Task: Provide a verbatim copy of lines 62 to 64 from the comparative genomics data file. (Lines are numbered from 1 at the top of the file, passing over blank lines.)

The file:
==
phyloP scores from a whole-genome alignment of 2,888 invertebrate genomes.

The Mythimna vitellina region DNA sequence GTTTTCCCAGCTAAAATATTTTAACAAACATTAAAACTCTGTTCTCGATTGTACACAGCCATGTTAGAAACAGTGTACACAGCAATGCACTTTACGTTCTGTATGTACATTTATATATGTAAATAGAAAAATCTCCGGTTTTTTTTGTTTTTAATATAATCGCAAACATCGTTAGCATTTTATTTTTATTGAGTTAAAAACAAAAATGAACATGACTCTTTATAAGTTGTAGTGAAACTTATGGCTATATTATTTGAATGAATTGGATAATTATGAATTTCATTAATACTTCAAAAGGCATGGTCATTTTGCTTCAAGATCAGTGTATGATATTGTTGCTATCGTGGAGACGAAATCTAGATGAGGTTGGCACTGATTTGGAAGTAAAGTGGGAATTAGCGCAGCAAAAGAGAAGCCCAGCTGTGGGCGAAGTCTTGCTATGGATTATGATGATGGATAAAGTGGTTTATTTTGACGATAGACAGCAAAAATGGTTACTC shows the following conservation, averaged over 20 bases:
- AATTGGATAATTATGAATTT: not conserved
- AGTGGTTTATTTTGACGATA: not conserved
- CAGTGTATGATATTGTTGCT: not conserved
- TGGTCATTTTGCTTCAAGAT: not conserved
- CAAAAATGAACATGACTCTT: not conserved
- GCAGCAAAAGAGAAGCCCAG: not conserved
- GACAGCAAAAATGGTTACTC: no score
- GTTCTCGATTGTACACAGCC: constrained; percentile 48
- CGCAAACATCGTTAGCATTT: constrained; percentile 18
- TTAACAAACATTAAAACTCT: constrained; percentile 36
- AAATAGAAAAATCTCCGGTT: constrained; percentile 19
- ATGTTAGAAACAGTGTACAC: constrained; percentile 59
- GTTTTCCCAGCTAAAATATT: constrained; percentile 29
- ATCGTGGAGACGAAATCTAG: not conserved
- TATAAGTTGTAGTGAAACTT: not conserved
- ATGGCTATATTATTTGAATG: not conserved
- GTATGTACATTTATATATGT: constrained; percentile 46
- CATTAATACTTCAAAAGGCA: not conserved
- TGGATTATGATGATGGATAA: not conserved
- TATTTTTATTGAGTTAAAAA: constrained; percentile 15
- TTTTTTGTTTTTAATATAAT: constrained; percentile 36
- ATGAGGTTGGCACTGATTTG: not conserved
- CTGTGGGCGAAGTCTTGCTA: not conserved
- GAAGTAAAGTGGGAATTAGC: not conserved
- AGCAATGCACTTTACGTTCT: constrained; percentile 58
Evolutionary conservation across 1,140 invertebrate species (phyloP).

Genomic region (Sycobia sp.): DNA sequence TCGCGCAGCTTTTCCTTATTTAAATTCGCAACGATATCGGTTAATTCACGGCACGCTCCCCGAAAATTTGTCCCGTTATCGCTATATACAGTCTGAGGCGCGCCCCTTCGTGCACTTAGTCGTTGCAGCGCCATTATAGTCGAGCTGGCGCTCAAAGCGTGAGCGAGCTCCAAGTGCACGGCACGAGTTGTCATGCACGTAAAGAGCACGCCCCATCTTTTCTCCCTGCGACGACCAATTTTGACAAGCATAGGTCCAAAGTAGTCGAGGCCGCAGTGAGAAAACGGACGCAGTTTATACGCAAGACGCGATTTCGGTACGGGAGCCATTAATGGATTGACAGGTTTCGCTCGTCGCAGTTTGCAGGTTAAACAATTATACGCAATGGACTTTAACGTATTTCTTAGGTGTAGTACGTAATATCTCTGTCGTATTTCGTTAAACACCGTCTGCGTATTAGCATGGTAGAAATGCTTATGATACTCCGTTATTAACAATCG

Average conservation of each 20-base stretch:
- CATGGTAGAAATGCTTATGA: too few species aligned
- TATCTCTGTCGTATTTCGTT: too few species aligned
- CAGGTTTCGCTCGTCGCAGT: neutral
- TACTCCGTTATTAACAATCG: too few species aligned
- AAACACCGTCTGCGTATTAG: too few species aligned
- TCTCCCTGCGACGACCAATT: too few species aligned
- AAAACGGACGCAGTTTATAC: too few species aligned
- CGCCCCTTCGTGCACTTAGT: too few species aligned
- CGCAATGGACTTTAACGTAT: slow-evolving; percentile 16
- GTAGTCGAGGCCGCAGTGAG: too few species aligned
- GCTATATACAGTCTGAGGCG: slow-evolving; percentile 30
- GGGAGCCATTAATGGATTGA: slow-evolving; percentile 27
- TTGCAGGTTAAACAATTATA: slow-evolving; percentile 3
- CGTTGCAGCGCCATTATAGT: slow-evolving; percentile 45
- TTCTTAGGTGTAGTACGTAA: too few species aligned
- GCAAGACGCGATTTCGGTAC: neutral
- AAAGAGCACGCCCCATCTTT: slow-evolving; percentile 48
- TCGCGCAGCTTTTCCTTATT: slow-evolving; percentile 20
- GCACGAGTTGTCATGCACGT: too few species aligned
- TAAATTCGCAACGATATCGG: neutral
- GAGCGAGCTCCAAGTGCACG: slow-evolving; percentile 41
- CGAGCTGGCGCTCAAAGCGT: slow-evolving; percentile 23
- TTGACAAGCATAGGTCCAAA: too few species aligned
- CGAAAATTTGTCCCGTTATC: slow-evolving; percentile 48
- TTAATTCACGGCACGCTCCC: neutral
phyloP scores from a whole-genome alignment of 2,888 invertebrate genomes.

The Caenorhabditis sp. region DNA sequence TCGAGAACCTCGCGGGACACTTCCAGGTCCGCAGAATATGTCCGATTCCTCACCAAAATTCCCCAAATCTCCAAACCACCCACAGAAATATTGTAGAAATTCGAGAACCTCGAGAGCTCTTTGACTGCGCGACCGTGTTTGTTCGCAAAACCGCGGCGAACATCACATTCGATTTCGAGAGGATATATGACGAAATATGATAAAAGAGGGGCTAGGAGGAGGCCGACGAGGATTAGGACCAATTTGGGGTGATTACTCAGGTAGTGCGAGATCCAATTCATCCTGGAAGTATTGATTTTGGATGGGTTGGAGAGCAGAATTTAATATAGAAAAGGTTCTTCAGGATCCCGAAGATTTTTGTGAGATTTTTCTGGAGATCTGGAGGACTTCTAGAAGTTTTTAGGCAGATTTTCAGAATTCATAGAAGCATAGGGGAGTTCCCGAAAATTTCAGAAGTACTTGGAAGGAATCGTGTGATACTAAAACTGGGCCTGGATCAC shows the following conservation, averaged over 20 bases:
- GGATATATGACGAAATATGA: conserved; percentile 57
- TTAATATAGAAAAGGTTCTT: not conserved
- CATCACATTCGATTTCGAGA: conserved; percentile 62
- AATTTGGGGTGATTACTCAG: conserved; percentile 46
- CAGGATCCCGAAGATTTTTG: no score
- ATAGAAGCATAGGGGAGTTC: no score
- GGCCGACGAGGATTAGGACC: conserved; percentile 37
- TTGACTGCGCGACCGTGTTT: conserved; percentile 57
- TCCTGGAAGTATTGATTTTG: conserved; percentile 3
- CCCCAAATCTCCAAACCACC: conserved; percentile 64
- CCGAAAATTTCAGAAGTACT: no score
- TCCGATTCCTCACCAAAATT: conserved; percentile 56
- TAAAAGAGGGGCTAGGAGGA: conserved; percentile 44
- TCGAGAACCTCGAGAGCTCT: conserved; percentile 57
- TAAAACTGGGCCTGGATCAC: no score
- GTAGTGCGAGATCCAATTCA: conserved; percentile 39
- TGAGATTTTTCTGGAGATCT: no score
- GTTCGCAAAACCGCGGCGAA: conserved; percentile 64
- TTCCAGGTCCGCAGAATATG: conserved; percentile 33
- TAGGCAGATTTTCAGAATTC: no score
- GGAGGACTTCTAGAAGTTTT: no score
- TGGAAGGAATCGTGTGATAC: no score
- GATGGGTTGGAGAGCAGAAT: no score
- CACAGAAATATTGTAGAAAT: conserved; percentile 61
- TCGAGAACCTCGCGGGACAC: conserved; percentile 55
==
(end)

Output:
- CAGGATCCCGAAGATTTTTG: no score
- ATAGAAGCATAGGGGAGTTC: no score
- GGCCGACGAGGATTAGGACC: conserved; percentile 37